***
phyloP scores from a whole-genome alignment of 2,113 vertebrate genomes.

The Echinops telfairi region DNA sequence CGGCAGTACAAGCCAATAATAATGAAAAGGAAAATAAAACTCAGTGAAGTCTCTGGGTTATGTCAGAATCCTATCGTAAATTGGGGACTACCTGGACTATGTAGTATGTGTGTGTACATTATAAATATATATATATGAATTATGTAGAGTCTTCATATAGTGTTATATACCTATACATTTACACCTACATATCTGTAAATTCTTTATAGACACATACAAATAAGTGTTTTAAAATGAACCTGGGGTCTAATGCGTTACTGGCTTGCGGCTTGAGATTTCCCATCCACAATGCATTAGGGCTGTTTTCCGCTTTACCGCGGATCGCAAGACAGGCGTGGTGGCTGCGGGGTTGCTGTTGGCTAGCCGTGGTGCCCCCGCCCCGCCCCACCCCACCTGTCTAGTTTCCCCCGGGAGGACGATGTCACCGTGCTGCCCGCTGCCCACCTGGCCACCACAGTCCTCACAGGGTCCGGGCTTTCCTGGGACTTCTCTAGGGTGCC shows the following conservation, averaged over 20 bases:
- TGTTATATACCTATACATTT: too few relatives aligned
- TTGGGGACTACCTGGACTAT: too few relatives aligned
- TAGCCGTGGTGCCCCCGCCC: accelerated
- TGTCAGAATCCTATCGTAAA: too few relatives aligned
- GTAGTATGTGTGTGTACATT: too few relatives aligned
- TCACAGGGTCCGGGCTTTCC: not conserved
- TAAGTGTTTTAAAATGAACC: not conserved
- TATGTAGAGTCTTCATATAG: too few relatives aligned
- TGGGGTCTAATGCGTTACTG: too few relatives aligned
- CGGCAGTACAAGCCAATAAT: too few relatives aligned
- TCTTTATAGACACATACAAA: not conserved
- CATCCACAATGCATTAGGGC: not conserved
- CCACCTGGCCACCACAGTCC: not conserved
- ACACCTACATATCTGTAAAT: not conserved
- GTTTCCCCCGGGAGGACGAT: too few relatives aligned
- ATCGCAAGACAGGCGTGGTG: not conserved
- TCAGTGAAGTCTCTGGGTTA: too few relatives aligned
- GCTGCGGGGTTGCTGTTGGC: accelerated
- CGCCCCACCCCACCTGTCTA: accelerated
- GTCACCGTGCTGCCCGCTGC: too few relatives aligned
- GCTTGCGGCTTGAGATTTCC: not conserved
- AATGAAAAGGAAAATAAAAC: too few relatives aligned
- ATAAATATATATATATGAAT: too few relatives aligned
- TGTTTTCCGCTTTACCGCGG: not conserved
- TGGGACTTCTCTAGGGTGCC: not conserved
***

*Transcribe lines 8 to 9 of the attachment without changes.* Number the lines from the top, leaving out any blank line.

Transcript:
- TCACAGGGTCCGGGCTTTCC: not conserved
- TAAGTGTTTTAAAATGAACC: not conserved